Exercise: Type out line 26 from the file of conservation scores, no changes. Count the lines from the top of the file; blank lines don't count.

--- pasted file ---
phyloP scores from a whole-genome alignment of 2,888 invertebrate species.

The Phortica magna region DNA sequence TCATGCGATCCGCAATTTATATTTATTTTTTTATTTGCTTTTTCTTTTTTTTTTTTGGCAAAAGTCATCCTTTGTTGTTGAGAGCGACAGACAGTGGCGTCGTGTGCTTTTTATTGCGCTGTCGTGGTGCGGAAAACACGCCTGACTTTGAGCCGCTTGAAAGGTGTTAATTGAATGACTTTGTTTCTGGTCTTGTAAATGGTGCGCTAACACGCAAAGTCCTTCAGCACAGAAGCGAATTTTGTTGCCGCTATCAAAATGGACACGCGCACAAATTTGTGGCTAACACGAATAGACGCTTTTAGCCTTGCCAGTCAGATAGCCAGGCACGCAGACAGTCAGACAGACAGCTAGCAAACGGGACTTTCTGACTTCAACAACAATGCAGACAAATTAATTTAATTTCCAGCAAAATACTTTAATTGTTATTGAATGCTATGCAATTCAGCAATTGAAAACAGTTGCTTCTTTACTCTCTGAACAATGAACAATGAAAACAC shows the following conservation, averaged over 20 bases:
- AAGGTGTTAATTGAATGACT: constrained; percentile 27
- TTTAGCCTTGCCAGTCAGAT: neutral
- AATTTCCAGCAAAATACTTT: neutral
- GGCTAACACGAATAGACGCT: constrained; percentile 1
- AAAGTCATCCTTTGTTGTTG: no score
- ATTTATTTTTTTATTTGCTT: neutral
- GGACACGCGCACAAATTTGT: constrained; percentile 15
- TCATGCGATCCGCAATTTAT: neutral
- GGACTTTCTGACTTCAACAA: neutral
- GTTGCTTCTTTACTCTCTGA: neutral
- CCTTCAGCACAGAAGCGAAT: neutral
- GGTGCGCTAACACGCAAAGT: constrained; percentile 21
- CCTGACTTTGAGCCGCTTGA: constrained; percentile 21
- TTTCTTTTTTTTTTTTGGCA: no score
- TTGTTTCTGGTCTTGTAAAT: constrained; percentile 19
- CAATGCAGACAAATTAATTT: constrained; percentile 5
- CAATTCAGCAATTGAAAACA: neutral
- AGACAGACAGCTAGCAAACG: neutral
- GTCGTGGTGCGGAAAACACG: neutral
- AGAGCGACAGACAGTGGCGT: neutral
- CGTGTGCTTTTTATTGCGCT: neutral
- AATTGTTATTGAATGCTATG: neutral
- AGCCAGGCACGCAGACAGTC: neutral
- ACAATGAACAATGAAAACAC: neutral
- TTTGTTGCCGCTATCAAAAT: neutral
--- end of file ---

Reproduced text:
- ACAATGAACAATGAAAACAC: neutral